The best way to fight emotional eating is to buckle down and take on your stress. Though it is impossible to provide a generalized solution that will work to alleviate everyone’s stress, maintaining healthy sleep habits and dialing in your diet are two good lifestyle steps to reducing stress.
A consistent sleep schedule in a quiet, dark sleep environment is vital to reducing stress.
If lifestyle changes don’t alleviate stress and emotional eating episodes continue, considering supplementing an adaptogen. Adaptogens are herbal supplements that cause a mild stress response after supplementation. This response desensitizes the body to further, real stress.
Supplementing an adaptogen will not directly reduce hunger, but it can reduce the hunger cravings sometimes associated with increased stress levels.
Adrenaline also reduces appetite. When the body is stimulated, blood is redirected away from the digestive tract, to help prepare for a fight – or flight.
Stimulants and other supplements that increase adrenaline also have this effect. A low dose of a stimulant can help reduce hunger, but too much can result in nausea and other side effects.
People that aren’t used to caffeine can drink coffee in the morning to reduce hunger. This strategy may not be effective for people that are used to caffeine.
Other, more powerful stimulants, like synephrine and yohimbine, can also reduce hunger cravings, but they may not be appropriate for daily use like coffee is.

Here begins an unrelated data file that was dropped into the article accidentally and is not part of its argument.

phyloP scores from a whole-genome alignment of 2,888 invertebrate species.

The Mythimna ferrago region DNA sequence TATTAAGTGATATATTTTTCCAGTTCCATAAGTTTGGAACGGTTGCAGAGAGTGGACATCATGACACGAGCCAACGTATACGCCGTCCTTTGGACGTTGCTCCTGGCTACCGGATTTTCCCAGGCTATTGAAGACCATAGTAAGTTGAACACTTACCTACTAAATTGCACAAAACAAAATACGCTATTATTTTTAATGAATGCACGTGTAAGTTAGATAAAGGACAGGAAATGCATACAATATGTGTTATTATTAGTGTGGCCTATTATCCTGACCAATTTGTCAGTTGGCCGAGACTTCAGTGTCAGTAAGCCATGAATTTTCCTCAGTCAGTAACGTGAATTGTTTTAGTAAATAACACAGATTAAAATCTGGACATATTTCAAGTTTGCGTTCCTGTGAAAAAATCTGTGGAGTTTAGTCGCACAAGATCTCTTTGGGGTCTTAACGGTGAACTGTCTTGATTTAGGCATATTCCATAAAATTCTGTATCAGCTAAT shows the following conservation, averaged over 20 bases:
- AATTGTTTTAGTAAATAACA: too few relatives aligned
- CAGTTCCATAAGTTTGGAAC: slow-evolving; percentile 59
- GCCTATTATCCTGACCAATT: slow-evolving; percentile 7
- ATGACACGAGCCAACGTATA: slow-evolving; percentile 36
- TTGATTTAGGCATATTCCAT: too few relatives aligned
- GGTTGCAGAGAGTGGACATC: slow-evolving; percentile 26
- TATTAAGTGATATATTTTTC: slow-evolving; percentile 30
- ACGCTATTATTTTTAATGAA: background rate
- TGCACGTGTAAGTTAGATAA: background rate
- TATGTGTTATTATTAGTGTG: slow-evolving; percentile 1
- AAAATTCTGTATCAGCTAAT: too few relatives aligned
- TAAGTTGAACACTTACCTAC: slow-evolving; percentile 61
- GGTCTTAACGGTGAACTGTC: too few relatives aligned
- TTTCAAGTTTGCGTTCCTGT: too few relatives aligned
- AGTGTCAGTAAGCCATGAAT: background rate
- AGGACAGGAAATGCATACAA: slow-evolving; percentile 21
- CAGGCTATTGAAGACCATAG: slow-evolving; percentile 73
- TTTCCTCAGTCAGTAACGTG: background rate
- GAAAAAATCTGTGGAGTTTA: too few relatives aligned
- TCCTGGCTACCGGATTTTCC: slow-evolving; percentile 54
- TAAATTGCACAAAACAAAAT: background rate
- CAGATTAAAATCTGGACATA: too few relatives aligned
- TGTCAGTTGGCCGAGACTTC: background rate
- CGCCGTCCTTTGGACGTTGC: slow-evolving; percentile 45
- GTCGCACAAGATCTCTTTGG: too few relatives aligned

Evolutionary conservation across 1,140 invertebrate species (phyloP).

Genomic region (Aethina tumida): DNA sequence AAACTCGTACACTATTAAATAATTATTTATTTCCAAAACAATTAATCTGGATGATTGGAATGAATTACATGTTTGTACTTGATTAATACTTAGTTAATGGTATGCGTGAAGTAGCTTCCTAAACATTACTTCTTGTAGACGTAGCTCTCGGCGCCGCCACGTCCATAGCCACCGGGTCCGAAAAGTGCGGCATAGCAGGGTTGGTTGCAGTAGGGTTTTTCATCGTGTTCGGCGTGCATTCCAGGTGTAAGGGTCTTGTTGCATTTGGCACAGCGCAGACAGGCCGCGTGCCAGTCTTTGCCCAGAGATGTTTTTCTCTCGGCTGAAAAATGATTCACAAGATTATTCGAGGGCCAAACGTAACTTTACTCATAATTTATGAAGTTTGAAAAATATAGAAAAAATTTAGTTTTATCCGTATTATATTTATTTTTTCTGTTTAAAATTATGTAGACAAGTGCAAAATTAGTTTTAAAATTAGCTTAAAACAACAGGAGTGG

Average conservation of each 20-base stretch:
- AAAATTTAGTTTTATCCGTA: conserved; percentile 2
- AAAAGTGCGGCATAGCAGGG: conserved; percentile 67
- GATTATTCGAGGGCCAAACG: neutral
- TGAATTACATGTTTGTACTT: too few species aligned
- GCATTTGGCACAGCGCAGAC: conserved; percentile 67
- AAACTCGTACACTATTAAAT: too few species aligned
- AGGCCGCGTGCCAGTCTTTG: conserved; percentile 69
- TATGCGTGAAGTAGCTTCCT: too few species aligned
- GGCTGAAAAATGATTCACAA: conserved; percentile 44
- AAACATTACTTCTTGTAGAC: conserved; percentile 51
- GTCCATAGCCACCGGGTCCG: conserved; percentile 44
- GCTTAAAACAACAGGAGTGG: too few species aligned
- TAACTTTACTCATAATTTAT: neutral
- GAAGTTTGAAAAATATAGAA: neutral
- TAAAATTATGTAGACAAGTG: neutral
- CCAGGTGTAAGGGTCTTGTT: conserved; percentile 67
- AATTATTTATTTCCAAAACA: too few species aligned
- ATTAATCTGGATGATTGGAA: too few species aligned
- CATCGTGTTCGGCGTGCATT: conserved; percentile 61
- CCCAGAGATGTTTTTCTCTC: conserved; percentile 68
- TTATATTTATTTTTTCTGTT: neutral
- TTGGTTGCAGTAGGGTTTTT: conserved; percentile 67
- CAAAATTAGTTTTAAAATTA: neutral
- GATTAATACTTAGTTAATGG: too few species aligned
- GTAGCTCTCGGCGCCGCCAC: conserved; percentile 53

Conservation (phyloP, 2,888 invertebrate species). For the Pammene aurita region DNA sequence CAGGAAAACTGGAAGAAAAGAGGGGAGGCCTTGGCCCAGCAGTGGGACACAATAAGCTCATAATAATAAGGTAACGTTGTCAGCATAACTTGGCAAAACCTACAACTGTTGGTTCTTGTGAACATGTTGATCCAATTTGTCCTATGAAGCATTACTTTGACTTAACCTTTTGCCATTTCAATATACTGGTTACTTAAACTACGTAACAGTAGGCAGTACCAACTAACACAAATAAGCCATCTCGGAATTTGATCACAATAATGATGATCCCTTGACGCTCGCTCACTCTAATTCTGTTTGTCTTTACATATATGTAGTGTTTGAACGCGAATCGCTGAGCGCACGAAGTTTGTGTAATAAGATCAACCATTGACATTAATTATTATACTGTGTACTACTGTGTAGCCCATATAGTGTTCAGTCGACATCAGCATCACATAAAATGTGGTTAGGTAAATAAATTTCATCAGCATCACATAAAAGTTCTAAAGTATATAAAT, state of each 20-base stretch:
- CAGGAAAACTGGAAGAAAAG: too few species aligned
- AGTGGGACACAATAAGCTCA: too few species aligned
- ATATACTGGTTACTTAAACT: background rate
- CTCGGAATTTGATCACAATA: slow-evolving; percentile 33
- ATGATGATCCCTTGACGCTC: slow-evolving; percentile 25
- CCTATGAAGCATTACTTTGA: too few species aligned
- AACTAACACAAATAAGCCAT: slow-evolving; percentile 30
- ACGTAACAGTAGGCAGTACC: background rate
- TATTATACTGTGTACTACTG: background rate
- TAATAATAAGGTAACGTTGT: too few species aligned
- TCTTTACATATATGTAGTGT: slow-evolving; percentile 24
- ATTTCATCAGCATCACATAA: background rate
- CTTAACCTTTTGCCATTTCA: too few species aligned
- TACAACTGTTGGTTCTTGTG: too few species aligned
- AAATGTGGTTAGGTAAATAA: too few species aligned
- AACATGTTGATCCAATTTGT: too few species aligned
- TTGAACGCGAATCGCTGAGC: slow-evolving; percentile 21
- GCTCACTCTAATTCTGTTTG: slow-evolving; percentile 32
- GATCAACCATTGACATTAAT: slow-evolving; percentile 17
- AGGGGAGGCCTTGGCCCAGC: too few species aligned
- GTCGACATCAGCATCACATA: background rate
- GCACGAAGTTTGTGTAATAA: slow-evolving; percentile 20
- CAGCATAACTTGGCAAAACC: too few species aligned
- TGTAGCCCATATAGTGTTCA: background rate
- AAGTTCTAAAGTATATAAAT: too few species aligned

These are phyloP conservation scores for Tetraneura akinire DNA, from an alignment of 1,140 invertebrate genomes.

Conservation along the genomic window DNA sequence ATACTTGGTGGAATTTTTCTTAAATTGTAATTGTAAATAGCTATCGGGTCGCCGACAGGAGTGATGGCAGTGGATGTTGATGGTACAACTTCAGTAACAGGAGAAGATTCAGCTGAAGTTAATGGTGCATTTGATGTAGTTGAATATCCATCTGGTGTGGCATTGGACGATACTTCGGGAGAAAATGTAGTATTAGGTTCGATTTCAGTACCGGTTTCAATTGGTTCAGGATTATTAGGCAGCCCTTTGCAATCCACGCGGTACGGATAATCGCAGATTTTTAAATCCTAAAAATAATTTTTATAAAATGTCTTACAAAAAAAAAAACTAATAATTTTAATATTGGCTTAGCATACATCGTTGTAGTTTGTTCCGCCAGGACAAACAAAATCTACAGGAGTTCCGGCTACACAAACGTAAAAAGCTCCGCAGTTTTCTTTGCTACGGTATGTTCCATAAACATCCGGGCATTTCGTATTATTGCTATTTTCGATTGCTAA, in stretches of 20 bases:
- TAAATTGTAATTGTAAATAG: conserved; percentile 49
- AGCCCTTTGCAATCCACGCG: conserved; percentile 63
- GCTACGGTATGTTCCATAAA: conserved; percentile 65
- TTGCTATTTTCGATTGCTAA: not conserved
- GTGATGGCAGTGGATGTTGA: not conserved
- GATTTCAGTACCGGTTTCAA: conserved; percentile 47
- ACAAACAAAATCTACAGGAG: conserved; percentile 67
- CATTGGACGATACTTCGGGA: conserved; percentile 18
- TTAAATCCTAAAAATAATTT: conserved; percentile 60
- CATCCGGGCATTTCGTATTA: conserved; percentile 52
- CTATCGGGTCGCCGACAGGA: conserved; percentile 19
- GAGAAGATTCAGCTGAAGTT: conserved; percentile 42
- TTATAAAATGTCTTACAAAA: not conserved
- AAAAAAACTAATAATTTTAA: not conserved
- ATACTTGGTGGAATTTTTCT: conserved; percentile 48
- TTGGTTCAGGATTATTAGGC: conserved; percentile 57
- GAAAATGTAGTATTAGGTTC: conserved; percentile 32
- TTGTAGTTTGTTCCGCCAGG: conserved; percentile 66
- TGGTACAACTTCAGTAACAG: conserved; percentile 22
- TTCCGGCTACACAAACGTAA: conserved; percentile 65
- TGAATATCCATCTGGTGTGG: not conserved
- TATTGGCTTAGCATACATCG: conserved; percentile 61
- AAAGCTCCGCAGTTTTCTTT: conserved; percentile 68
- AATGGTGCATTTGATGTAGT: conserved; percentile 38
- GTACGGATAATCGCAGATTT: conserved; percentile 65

Using stimulants to curb hunger cravings at night is not recommended due to their disruptive effect on sleep.
There are also several supplements with preliminary evidence to support appetite suppression. These include Ginger, 5-HTP, and Caralluma fimbriata. Much more research is needed before these supplements can be recommended specifically to curb hunger cravings.
Have you heard of Hoodia gordonii or Garcinia cambogia supplements advertised as appetite suppressants? Both of these supplements had promising animal evidence for their effects on appetite, but follow-up studies revealed these effects didn’t occur when the herbs were supplemented by people. Unfortunately, marketing had already spread these products far and wide.
There are no shortcuts in health and nutrition. Still, many people need some help with hunger cravings now and then. That’s why there are hundreds of products aimed at suppressing appetite. Yet most of the effective strategies listed above don’t even involve supplements!
In other words, don’t waste money on hype. Fiber is way cheaper.
A recent study has been making rounds in the media that investigates supplements (including creatine) and their potential impact on testicular cancer.
The authors of this paper wanted to investigate the relationship between testicular germ cell cancer (TGCC), the most common form of tumor-forming cancer in young men, and muscle building supplements.